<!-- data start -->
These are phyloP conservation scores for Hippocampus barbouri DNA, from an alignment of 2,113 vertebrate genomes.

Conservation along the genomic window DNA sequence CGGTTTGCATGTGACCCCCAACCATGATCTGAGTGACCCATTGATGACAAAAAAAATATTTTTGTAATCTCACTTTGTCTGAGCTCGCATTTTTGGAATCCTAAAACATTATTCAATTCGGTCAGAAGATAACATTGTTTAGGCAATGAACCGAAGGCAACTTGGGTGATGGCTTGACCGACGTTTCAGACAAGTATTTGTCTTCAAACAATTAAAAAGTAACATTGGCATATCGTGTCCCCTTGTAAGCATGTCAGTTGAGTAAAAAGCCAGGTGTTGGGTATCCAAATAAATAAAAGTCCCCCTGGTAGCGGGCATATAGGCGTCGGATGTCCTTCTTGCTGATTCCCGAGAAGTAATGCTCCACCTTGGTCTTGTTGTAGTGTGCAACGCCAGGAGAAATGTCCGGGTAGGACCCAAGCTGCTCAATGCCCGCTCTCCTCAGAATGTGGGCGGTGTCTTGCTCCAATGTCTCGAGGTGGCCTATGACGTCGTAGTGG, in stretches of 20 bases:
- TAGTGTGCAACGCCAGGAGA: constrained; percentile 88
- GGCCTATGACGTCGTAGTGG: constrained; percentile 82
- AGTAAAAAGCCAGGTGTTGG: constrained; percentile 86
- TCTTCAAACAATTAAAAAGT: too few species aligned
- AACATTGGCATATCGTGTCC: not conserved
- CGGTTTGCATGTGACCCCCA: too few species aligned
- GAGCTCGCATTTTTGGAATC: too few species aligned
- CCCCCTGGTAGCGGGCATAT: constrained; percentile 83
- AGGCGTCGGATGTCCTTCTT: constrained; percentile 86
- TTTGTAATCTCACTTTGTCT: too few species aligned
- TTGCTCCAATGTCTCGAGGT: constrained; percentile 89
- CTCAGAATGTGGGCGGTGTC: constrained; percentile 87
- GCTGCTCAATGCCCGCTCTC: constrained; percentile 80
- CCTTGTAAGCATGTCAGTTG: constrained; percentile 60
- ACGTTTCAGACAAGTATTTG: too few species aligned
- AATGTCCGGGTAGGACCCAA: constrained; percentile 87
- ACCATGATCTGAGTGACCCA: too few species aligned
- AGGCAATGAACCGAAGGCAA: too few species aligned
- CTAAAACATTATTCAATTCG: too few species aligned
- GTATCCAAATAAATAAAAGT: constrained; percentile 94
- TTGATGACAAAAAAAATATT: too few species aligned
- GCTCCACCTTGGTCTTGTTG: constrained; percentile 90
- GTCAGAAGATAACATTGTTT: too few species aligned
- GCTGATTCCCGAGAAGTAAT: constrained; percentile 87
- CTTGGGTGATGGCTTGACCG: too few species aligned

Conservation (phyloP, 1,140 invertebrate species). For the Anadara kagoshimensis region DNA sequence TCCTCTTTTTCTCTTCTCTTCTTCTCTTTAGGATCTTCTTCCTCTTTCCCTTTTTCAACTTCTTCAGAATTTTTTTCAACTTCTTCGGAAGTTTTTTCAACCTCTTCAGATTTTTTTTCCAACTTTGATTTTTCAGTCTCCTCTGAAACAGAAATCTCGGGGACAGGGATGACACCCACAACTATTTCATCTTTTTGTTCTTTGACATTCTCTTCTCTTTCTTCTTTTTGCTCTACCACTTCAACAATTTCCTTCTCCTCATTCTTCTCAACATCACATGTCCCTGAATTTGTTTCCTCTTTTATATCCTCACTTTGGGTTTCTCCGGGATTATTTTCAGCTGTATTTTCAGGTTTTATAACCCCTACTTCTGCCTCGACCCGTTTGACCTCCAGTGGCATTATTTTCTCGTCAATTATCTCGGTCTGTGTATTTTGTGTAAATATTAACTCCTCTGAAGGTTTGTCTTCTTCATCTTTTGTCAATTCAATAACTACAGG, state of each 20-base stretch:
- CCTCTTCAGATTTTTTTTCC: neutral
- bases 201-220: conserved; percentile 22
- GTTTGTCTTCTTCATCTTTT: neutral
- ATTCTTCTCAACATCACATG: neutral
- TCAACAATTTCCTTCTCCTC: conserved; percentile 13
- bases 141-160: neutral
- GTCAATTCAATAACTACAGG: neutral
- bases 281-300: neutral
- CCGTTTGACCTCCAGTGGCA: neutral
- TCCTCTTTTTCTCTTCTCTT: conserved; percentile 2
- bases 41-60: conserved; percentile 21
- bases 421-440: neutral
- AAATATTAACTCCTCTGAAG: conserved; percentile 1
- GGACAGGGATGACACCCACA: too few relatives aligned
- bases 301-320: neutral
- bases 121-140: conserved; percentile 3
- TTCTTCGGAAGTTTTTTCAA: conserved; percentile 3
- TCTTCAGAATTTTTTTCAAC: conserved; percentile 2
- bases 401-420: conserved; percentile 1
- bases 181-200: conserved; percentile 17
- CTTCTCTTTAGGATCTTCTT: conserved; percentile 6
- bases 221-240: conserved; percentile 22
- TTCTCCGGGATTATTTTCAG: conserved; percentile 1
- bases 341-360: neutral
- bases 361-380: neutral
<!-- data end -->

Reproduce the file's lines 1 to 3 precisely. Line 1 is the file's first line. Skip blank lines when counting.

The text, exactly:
These are phyloP conservation scores for Hippocampus barbouri DNA, from an alignment of 2,113 vertebrate genomes.

Conservation along the genomic window DNA sequence CGGTTTGCATGTGACCCCCAACCATGATCTGAGTGACCCATTGATGACAAAAAAAATATTTTTGTAATCTCACTTTGTCTGAGCTCGCATTTTTGGAATCCTAAAACATTATTCAATTCGGTCAGAAGATAACATTGTTTAGGCAATGAACCGAAGGCAACTTGGGTGATGGCTTGACCGACGTTTCAGACAAGTATTTGTCTTCAAACAATTAAAAAGTAACATTGGCATATCGTGTCCCCTTGTAAGCATGTCAGTTGAGTAAAAAGCCAGGTGTTGGGTATCCAAATAAATAAAAGTCCCCCTGGTAGCGGGCATATAGGCGTCGGATGTCCTTCTTGCTGATTCCCGAGAAGTAATGCTCCACCTTGGTCTTGTTGTAGTGTGCAACGCCAGGAGAAATGTCCGGGTAGGACCCAAGCTGCTCAATGCCCGCTCTCCTCAGAATGTGGGCGGTGTCTTGCTCCAATGTCTCGAGGTGGCCTATGACGTCGTAGTGG, in stretches of 20 bases:
- TAGTGTGCAACGCCAGGAGA: constrained; percentile 88